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There’s even a shot of Mt. Fuji as she travels by train to these spots. It’s safe to say that Lost in Translation captured Japan in a way that really appeals to a Gaijin.

It showed us the maddening crowds and the serene beauty of its countryside. And I feel that was the point of the list.

Final word

The thing about writing is, you never know where the writing takes you. It started as a movie list and ended as a search for a movie that showed glimpses of a country I’ve never visited.

This is what I could too-lazy-to-write-two-separate-posts-and-ending-up-with-a-mishmash. Japanese cinema is a fantastic movie industry.

It gives you glimpses into a very vibrant country and culture. Also to the works of true masters like Kurosawa and Miyazaki, maker of the best animated films.

There are other great Japanese filmmakers outside of these two that have made films like Tokyo Story, a movie about old age in a fast-moving world.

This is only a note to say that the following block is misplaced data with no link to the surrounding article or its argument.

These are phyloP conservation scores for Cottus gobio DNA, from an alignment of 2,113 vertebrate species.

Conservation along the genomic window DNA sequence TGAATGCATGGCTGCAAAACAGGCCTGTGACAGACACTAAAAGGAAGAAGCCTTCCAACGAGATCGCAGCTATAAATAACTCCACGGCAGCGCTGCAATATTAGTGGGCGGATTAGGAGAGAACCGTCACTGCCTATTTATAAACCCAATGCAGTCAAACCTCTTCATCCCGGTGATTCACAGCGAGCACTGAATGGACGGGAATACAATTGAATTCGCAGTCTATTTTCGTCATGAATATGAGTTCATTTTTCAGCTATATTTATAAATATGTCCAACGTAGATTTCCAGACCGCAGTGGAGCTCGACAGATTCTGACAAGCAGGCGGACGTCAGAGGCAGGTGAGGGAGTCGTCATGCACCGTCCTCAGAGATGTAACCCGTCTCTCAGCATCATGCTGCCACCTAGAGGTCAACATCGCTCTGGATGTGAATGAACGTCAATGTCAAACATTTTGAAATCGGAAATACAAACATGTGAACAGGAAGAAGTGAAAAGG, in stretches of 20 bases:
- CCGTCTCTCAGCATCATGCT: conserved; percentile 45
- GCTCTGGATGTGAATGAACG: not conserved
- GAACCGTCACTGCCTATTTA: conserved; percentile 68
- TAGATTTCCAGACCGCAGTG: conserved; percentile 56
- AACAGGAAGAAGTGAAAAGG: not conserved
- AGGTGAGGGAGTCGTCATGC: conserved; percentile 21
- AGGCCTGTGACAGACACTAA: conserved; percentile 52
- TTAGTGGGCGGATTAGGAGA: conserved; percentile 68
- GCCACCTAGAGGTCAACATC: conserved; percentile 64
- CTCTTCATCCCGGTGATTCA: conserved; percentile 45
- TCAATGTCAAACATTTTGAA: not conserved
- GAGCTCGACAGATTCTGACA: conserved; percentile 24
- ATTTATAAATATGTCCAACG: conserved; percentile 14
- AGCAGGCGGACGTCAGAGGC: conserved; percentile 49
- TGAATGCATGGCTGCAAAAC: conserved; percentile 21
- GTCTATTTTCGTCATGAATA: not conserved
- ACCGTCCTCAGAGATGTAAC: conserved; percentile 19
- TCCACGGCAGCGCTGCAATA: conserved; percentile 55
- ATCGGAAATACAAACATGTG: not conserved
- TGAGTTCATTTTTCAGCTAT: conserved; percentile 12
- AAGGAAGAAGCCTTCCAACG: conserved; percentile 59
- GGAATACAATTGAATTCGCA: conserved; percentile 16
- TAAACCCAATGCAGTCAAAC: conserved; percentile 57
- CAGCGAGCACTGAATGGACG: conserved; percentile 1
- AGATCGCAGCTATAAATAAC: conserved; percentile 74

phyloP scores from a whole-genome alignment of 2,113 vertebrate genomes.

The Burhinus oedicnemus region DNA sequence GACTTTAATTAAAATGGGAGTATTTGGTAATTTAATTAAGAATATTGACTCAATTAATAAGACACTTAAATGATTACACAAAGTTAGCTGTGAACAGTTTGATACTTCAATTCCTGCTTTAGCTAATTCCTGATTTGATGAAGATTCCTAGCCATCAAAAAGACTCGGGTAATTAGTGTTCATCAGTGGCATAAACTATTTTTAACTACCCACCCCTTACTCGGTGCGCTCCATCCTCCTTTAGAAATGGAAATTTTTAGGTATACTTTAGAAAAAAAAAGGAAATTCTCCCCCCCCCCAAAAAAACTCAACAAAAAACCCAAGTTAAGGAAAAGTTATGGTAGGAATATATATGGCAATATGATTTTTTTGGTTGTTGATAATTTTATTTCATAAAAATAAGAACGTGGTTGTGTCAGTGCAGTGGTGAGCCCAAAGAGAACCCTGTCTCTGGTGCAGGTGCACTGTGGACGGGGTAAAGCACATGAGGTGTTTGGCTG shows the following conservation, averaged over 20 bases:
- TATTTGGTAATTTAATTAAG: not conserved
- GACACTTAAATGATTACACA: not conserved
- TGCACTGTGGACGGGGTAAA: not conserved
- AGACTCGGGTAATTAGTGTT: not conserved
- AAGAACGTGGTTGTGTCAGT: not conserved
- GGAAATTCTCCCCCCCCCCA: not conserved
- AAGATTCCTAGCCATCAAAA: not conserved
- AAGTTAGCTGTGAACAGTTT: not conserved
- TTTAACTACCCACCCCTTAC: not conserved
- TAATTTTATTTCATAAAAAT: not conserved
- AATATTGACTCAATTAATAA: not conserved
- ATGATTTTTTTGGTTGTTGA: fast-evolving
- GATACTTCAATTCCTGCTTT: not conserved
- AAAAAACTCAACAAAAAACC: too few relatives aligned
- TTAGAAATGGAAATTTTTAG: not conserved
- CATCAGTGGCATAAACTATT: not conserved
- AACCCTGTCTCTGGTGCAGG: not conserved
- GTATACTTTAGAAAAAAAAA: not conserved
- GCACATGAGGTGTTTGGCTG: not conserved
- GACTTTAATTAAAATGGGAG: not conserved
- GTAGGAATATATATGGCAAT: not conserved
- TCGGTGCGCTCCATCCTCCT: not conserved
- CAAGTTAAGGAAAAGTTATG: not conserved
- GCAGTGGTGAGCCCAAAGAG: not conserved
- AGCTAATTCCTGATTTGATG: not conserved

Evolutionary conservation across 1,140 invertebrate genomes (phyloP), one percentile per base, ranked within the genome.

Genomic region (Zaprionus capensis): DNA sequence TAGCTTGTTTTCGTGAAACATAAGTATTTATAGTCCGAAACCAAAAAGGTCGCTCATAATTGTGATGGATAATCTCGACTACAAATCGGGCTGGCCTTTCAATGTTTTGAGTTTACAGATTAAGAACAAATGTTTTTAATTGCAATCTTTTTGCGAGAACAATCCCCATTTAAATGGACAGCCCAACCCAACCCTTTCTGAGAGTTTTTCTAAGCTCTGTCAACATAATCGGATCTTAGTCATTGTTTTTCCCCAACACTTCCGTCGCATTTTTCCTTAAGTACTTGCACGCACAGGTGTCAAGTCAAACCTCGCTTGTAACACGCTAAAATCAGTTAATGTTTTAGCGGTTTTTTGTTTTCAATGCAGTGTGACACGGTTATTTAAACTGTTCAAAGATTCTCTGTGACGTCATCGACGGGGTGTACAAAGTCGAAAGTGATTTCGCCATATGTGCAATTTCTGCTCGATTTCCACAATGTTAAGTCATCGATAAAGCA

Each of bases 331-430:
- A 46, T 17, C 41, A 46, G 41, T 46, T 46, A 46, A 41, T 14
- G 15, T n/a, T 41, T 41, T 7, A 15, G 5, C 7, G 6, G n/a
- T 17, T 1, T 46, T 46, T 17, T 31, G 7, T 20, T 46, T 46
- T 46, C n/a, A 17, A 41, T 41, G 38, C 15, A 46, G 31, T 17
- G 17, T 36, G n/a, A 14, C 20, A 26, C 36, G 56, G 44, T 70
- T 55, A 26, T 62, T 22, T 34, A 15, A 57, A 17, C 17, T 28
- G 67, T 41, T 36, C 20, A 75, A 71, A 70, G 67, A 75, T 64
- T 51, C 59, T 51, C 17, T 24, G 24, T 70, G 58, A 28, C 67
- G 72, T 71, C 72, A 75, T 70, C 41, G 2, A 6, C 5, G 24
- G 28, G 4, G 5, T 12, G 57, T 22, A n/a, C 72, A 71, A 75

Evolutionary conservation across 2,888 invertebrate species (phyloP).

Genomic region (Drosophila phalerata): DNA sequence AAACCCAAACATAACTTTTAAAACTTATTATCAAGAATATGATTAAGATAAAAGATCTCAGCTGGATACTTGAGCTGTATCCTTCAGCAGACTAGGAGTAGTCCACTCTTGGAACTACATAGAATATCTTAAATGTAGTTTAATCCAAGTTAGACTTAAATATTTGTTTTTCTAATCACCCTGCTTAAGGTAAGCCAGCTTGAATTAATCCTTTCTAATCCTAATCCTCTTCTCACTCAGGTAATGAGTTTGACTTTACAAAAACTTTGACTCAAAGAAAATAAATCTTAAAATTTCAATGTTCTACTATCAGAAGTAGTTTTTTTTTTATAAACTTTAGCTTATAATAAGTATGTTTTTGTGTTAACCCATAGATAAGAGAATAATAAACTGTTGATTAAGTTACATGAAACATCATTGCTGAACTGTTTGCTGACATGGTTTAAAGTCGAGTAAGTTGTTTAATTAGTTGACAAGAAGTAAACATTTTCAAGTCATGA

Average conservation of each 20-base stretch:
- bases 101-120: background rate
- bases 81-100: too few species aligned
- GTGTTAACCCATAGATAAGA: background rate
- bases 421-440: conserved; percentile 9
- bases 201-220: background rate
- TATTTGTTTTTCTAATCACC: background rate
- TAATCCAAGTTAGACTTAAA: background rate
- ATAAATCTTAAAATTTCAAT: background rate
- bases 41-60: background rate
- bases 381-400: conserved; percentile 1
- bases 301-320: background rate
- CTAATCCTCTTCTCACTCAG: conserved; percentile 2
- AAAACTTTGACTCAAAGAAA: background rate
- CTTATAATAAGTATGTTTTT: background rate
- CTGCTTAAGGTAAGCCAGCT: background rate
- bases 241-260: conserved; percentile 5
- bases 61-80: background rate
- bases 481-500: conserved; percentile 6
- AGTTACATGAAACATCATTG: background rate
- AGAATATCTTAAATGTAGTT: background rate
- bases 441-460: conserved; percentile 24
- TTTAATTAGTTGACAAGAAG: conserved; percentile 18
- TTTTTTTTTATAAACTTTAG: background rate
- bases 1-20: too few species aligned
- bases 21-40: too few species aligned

So make sure to check out their movies. Watch the others mentioned always aware that none of it is Japan. None of it.

A lot of these are movies on Netflix or Amazon Prime. So it’s easy to binge on them. 

I’m aware that I completely disregarded Japanese horror films. A genre the Japanese film industry has perfected over the years. 

But most of all, watch Lost in Translation. Sofia Coppola serves up a wonderful movie experience while showing us the beauty of another country. 

And make up for that acting performance. I was so close to not being a douche, but here we are.